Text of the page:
Now, let’s talk about the reasoning behind not releasing your shows and movies to digital. Really? You really want me to believe that the core reason is a spike in digital piracy when you do the release? Your own charts showed that the spike only lasted a short time and then piracy went back down to the norm (of your chart).

Do you think I didn’t catch what you said about the complexity of rights management? Perhaps the reason you don’t release to digital is the sheer amount of money it takes to do so; the ridiculous amount of manpower it takes to navigate the sea of rights management that exists. About 30 seconds into your explanation of what it takes to get your material out on the different digital channels my head was swimming. Did you ever think that maybe your system is too complex? You tell me that it takes you months to get it released because of the complexity and yet it never occurs to you that maybe the system needs to be changed.

Maybe – because you’re in the jungle – you can’t see that the system needs to be changed. On second thought, perhaps you don’t want to change the system because it’s how you keep artists by the throats. I suppose it’s possible that you wouldn’t make as much money if rights management wasn’t such a nightmare. Make your content easily and readily available to the general consumer at a reasonable cost and just watch the digital piracy go down.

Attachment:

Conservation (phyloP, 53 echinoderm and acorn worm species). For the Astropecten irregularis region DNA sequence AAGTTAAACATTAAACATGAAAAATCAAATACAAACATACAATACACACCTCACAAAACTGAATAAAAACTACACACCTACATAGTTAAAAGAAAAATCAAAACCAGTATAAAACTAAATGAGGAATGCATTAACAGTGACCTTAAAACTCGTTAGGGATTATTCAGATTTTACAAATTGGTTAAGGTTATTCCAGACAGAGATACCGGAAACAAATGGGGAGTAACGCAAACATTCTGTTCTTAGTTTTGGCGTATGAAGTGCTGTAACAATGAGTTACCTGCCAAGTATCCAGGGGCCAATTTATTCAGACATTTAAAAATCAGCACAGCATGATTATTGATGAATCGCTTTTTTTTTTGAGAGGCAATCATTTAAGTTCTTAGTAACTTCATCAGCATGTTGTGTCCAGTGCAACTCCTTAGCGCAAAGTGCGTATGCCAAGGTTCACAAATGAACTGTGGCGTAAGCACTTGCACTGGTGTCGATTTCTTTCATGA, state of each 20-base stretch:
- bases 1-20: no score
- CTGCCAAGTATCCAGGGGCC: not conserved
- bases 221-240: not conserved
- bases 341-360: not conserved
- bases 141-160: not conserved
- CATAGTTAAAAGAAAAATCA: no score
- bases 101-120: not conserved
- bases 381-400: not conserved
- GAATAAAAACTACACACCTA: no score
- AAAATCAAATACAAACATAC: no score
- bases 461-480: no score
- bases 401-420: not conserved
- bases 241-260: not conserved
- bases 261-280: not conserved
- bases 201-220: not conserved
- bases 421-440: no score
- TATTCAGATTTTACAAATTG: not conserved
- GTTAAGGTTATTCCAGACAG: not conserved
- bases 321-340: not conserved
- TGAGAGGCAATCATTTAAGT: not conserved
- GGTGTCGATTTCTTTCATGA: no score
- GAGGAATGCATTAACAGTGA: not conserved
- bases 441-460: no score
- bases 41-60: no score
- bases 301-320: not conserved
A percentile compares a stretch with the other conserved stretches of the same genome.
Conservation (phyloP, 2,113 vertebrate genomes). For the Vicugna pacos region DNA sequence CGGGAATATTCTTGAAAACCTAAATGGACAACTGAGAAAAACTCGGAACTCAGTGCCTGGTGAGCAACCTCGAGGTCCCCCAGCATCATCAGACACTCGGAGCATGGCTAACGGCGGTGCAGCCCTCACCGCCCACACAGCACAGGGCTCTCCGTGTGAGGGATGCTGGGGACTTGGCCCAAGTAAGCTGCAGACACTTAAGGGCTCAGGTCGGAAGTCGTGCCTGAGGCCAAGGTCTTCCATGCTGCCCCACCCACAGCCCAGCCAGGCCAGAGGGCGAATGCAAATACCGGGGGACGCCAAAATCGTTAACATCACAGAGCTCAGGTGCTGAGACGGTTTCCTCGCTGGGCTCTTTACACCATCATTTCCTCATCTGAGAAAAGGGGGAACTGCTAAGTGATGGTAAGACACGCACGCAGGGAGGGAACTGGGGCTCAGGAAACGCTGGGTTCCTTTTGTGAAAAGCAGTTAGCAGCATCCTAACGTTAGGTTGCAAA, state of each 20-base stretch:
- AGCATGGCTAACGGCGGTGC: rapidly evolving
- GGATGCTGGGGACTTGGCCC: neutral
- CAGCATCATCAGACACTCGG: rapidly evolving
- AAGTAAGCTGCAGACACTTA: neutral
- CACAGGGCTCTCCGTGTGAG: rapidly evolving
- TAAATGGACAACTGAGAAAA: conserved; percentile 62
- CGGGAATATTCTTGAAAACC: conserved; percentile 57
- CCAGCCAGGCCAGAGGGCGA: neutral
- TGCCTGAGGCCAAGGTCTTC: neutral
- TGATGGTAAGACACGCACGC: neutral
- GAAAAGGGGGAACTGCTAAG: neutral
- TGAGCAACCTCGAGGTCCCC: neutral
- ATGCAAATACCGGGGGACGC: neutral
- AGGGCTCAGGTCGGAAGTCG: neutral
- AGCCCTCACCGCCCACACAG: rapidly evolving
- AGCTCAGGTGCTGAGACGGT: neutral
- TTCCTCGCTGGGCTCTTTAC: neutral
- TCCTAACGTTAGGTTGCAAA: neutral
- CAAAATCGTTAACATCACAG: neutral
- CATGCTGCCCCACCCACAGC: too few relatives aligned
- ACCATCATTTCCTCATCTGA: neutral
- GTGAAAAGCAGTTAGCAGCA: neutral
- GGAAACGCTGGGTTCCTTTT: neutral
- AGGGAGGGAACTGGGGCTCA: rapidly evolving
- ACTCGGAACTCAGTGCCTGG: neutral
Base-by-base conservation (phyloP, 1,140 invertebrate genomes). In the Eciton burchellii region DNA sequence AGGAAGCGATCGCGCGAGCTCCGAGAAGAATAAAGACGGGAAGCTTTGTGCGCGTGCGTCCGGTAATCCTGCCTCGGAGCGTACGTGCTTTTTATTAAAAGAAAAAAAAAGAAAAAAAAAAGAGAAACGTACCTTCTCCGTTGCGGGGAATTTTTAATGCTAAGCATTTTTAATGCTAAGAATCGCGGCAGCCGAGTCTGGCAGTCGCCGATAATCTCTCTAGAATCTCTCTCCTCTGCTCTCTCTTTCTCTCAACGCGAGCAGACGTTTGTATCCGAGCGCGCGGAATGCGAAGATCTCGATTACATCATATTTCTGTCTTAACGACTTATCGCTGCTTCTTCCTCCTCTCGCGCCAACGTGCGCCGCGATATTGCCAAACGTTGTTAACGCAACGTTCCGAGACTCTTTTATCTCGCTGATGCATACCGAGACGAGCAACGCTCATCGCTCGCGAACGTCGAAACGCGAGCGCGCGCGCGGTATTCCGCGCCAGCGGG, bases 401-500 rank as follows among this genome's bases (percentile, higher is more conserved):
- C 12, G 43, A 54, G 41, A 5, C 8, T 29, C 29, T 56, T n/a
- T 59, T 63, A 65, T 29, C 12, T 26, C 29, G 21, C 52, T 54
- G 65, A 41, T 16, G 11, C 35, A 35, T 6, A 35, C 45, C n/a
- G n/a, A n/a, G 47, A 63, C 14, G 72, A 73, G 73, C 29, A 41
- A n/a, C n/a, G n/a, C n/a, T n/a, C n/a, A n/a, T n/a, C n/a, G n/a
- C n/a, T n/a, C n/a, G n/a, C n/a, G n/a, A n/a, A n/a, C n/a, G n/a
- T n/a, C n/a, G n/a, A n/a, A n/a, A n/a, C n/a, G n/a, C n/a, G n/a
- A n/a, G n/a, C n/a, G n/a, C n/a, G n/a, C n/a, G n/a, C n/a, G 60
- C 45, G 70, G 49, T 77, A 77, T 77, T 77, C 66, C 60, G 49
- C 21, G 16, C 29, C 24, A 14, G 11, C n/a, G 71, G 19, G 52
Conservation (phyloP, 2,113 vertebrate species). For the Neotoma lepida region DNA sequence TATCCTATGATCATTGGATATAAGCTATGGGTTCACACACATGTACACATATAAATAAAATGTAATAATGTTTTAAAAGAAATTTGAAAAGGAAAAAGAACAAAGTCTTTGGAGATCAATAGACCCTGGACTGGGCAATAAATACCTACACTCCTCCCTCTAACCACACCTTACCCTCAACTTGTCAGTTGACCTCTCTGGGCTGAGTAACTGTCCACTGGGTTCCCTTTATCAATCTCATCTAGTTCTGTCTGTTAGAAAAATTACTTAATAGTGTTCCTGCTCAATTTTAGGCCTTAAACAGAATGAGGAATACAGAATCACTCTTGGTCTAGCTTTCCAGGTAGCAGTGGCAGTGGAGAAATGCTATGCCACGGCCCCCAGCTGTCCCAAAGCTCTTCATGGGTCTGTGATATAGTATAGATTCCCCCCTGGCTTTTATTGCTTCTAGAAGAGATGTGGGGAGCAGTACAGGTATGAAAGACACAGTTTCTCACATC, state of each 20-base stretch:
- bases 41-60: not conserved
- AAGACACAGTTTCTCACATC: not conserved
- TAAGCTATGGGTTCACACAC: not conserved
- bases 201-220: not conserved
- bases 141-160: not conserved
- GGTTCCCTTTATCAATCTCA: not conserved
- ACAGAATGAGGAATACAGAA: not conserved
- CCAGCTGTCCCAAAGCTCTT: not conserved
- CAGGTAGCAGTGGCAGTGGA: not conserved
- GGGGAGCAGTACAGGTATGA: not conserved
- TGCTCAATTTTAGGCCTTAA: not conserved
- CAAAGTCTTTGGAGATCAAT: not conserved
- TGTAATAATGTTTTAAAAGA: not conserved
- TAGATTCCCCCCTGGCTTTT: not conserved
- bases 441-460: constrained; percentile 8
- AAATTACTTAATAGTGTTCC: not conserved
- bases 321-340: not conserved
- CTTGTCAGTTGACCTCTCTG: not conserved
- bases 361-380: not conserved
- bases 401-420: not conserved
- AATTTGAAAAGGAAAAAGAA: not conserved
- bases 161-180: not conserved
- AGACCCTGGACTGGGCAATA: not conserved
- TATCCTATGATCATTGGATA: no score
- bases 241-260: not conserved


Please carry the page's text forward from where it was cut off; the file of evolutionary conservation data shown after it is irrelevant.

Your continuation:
I’m sorry you’re losing money and I’m sorry that you can’t buy another three cars for your fourteen-car garage. But don’t make it my responsibility to protect you. Certainly don’t restrict what I can do on the internet or make the small internet companies suffer because you refuse to gain a better understanding of the problem and explore different business models. You sit here and tell me that free is impossible to compete with. Have you ever heard of Amanda Palmer?

Amanda Fucking Palmer (if you know her, you know) rose to fame as the lead singer for the Dresden Dolls, and has had an amazing solo career. How does she do it? She puts on shows in peoples homes and makes money from the events through crowdfunding. She’s built a dedicated following that cares about her and cares about her music. In the past she’s even released some of her music with the pay-what-you-want model. Amanda Palmer and artists like her are exploring ways to be successful in this new online everything world.

By the way, your plea against going back to a system of patron supported artists is so much BS it just about made me sick. Please don’t push that garbage on me and expect me to buy it. It’s simply ridiculous to paint this picture of the famous and starving movie or TV star.

Stop complaining about the new world we live in; learn about the people that live in it and what they want; and find a new way to get our money. I promise that if you don’t leave our internet alone; we’ll build a new internet that you can’t find; it’s already started. Is that really what you want?

 

Photo by by Free Grunge Textures – www.freestock.ca